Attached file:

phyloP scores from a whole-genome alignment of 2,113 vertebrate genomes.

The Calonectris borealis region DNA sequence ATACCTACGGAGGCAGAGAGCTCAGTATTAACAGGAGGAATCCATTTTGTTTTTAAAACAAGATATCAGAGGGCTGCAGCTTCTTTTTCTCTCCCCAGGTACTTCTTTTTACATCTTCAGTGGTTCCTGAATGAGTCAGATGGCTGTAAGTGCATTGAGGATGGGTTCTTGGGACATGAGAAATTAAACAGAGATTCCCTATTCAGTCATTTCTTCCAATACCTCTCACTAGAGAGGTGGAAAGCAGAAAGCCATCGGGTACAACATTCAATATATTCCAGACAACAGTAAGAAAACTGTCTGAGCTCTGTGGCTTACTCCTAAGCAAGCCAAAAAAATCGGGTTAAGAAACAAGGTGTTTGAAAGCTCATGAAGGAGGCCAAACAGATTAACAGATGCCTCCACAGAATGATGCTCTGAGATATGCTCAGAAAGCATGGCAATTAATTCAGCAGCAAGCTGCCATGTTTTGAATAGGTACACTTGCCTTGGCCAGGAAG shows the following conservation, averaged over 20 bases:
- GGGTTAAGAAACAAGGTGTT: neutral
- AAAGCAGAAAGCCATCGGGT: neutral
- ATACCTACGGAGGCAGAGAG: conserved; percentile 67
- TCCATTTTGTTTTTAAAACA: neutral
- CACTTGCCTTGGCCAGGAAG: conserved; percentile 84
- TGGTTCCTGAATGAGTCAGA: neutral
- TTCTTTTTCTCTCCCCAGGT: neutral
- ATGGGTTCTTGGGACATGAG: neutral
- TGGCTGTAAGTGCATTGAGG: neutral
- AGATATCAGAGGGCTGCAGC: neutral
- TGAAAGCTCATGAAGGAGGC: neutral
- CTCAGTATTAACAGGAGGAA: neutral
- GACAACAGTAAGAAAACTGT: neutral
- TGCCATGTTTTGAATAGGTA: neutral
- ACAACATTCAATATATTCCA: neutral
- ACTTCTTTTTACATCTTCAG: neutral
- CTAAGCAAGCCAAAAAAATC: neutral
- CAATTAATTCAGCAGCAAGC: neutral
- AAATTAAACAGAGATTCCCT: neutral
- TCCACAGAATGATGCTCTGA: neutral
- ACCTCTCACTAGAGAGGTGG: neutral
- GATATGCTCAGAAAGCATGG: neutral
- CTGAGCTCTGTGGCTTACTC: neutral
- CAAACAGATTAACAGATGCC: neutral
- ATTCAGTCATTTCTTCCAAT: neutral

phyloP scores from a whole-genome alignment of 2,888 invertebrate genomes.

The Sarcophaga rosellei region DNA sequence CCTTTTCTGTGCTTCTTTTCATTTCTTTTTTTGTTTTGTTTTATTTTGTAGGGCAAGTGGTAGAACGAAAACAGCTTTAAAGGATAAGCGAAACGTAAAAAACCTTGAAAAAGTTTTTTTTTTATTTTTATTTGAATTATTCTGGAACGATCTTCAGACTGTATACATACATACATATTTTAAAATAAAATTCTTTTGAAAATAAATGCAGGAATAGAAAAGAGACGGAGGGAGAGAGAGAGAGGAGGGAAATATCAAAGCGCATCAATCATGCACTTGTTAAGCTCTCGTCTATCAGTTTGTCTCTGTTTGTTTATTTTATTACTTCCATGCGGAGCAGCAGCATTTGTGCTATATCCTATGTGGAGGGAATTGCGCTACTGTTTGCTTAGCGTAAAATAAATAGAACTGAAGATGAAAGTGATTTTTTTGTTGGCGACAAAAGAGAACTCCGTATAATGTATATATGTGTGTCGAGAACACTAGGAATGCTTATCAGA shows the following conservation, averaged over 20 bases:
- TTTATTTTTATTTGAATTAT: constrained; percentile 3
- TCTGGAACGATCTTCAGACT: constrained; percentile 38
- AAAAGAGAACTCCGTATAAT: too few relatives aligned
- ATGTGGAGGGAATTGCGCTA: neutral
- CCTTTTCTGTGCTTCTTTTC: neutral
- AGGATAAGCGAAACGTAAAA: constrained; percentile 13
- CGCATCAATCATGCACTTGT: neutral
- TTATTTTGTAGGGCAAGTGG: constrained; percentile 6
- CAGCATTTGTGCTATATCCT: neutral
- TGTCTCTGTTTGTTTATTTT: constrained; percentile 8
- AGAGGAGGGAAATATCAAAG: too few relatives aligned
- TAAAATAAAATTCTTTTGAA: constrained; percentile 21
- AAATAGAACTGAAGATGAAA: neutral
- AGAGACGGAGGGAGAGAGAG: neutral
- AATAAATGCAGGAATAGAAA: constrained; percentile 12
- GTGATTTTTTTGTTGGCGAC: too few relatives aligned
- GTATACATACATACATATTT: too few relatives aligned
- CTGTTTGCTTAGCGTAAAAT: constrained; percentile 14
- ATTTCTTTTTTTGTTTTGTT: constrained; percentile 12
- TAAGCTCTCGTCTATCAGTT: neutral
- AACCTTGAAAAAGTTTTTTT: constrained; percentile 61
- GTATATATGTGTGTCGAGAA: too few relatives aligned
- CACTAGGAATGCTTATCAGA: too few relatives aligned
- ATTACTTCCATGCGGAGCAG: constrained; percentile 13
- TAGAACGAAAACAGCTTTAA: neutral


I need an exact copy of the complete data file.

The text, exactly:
phyloP scores from a whole-genome alignment of 2,113 vertebrate genomes.

The Calonectris borealis region DNA sequence ATACCTACGGAGGCAGAGAGCTCAGTATTAACAGGAGGAATCCATTTTGTTTTTAAAACAAGATATCAGAGGGCTGCAGCTTCTTTTTCTCTCCCCAGGTACTTCTTTTTACATCTTCAGTGGTTCCTGAATGAGTCAGATGGCTGTAAGTGCATTGAGGATGGGTTCTTGGGACATGAGAAATTAAACAGAGATTCCCTATTCAGTCATTTCTTCCAATACCTCTCACTAGAGAGGTGGAAAGCAGAAAGCCATCGGGTACAACATTCAATATATTCCAGACAACAGTAAGAAAACTGTCTGAGCTCTGTGGCTTACTCCTAAGCAAGCCAAAAAAATCGGGTTAAGAAACAAGGTGTTTGAAAGCTCATGAAGGAGGCCAAACAGATTAACAGATGCCTCCACAGAATGATGCTCTGAGATATGCTCAGAAAGCATGGCAATTAATTCAGCAGCAAGCTGCCATGTTTTGAATAGGTACACTTGCCTTGGCCAGGAAG shows the following conservation, averaged over 20 bases:
- GGGTTAAGAAACAAGGTGTT: neutral
- AAAGCAGAAAGCCATCGGGT: neutral
- ATACCTACGGAGGCAGAGAG: conserved; percentile 67
- TCCATTTTGTTTTTAAAACA: neutral
- CACTTGCCTTGGCCAGGAAG: conserved; percentile 84
- TGGTTCCTGAATGAGTCAGA: neutral
- TTCTTTTTCTCTCCCCAGGT: neutral
- ATGGGTTCTTGGGACATGAG: neutral
- TGGCTGTAAGTGCATTGAGG: neutral
- AGATATCAGAGGGCTGCAGC: neutral
- TGAAAGCTCATGAAGGAGGC: neutral
- CTCAGTATTAACAGGAGGAA: neutral
- GACAACAGTAAGAAAACTGT: neutral
- TGCCATGTTTTGAATAGGTA: neutral
- ACAACATTCAATATATTCCA: neutral
- ACTTCTTTTTACATCTTCAG: neutral
- CTAAGCAAGCCAAAAAAATC: neutral
- CAATTAATTCAGCAGCAAGC: neutral
- AAATTAAACAGAGATTCCCT: neutral
- TCCACAGAATGATGCTCTGA: neutral
- ACCTCTCACTAGAGAGGTGG: neutral
- GATATGCTCAGAAAGCATGG: neutral
- CTGAGCTCTGTGGCTTACTC: neutral
- CAAACAGATTAACAGATGCC: neutral
- ATTCAGTCATTTCTTCCAAT: neutral

phyloP scores from a whole-genome alignment of 2,888 invertebrate genomes.

The Sarcophaga rosellei region DNA sequence CCTTTTCTGTGCTTCTTTTCATTTCTTTTTTTGTTTTGTTTTATTTTGTAGGGCAAGTGGTAGAACGAAAACAGCTTTAAAGGATAAGCGAAACGTAAAAAACCTTGAAAAAGTTTTTTTTTTATTTTTATTTGAATTATTCTGGAACGATCTTCAGACTGTATACATACATACATATTTTAAAATAAAATTCTTTTGAAAATAAATGCAGGAATAGAAAAGAGACGGAGGGAGAGAGAGAGAGGAGGGAAATATCAAAGCGCATCAATCATGCACTTGTTAAGCTCTCGTCTATCAGTTTGTCTCTGTTTGTTTATTTTATTACTTCCATGCGGAGCAGCAGCATTTGTGCTATATCCTATGTGGAGGGAATTGCGCTACTGTTTGCTTAGCGTAAAATAAATAGAACTGAAGATGAAAGTGATTTTTTTGTTGGCGACAAAAGAGAACTCCGTATAATGTATATATGTGTGTCGAGAACACTAGGAATGCTTATCAGA shows the following conservation, averaged over 20 bases:
- TTTATTTTTATTTGAATTAT: constrained; percentile 3
- TCTGGAACGATCTTCAGACT: constrained; percentile 38
- AAAAGAGAACTCCGTATAAT: too few relatives aligned
- ATGTGGAGGGAATTGCGCTA: neutral
- CCTTTTCTGTGCTTCTTTTC: neutral
- AGGATAAGCGAAACGTAAAA: constrained; percentile 13
- CGCATCAATCATGCACTTGT: neutral
- TTATTTTGTAGGGCAAGTGG: constrained; percentile 6
- CAGCATTTGTGCTATATCCT: neutral
- TGTCTCTGTTTGTTTATTTT: constrained; percentile 8
- AGAGGAGGGAAATATCAAAG: too few relatives aligned
- TAAAATAAAATTCTTTTGAA: constrained; percentile 21
- AAATAGAACTGAAGATGAAA: neutral
- AGAGACGGAGGGAGAGAGAG: neutral
- AATAAATGCAGGAATAGAAA: constrained; percentile 12
- GTGATTTTTTTGTTGGCGAC: too few relatives aligned
- GTATACATACATACATATTT: too few relatives aligned
- CTGTTTGCTTAGCGTAAAAT: constrained; percentile 14
- ATTTCTTTTTTTGTTTTGTT: constrained; percentile 12
- TAAGCTCTCGTCTATCAGTT: neutral
- AACCTTGAAAAAGTTTTTTT: constrained; percentile 61
- GTATATATGTGTGTCGAGAA: too few relatives aligned
- CACTAGGAATGCTTATCAGA: too few relatives aligned
- ATTACTTCCATGCGGAGCAG: constrained; percentile 13
- TAGAACGAAAACAGCTTTAA: neutral